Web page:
Feb 132024

(No Name Graves was released last Friday by Unique Leader Records, and Andy Synn reviews it today.)

Despite the many bands who’ve done great things with it, the term “Deathcore” is still a dirty word for some.

And while personal taste is always a major factor, I do happen to think that a lot of the inherent, knee-jerk prejudice can be traced back to the way the nascent genre was originally promoted by labels and the like who saw this “brand new thing” (although we can argue about just how new it was until the cows come home) and set out to make as much money off of it as possible, quickly leading to over-saturation and exploitation (you see, there is money to be made in the Metal scene… just not really by the bands, most of the time).

As a result a lot of potential listeners were put off by the excessive, artificially-inflated hype and the seeming lack of quality-control surrounding that early glut of guttural lovin’, breakdown-heavy bands who helped popularise the scene in the short-term but who, depending on their circumstances (and their resolve) either quickly fell apart or evolved into something different in order to survive.

But while we may quibble about the relative merits of the genre’s early years, the foundations laid by its early adherents have proven remarkably resilient and served as fertile soil for many different variants to bud off and bloom, meaning that even if the Platonic ideal of “Deathcore” that you have in your head doesn’t necessarily appeal to you there’s probably a version of it out there that will.

Which brings us, nicely, to The Last Ten Seconds of Life.

Dwelling firmly on the slower, doomier end of the Deathcore spectrum – with moments that lean perilously close to the darkest, heaviest side of the Sludge/Post-Metal divide – No Name Graves puts its primary emphasis on sheer sonic weight across its ten tracks.

At its gnarliest and nastiest – as epitomised by the likes of the brutish, bone-grinding title-track and the apocalyptically heavy “Broken Glass Incantation” – there’s a there’s a primal intensity and potent, primitive nihilism to these tracks which recalls the likes of Black Tongue, latter-day Acranius, and even the more “Post-Deathcore” leaning approach of Humanity’s Last Breath, but stripped down even further until only the barest and most unforgiving essentials remain.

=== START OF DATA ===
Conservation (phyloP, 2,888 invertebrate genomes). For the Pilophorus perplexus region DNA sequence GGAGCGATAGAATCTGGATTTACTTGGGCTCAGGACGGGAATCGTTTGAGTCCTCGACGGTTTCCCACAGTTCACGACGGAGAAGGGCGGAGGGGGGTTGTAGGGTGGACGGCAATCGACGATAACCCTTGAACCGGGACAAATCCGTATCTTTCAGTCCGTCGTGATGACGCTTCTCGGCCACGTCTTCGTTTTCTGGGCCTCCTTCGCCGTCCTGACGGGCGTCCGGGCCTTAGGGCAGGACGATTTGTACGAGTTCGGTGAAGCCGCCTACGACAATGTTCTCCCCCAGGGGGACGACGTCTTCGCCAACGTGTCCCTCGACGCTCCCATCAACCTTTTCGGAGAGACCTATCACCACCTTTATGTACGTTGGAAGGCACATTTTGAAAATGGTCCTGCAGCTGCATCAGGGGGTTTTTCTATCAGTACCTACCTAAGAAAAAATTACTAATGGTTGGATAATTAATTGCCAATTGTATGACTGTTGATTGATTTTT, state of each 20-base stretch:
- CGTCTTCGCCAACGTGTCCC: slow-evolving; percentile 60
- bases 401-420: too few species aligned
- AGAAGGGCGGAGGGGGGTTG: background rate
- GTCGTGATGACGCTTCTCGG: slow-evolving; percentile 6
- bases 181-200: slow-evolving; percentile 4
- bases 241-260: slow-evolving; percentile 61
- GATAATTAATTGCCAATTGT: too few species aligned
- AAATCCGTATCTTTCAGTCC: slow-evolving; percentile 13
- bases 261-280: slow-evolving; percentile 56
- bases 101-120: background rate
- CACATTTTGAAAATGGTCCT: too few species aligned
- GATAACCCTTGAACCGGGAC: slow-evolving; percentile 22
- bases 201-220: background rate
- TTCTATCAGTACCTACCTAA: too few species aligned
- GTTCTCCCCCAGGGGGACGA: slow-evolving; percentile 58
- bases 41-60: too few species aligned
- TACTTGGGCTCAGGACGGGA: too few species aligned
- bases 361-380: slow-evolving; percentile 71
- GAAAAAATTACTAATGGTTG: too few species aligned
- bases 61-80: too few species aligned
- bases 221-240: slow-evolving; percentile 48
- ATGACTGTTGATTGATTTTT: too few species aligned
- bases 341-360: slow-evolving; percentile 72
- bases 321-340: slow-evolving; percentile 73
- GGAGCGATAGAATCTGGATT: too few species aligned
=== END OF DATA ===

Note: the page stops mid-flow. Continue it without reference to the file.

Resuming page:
That’s not to say, however, that No Name Graves is lacking in subtlety or nuance when it needs it.

In particular it’s the album’s willingness to let its more atmospheric inclinations out to play (during the tension-building back-half of early highlight “Letania Infernalis”, for example, or the pall of ghastly gloom which makes “Doomsday Death Trap” such a clear favourite), as well as the band’s use of just the right amount of melody in songs such as “Body of a Bastard” and “Saint No More” (with the latter being another heavy, and I do mean heavy, favourite of mine) which demonstrates that The Last Ten Seconds of Life have put a lot more thought and effort into their compositions than some of their more popular peers.

It does have its weak points, of course – most notably the oddly diffident delivery of formulaic closer “Thirst For Extinction”, which feels more like the group are going through the motions in order to run out the clock – but the band’s striking power (as epitomised by the doomy menace and punishing power of penultimate track “Debt to the Dark”) are, thankfully, more than enough to make up for any weaknesses in their ground-game.

So while other, bigger names might be riding the latest wave of hype to increasing commercial, but questionable artistic, success, The Last Ten Seconds of Life are out here doing it the hard way, the right way, grinding their way up through the underground and building up their already impressive fanbase one beaten, bloody body at a time.

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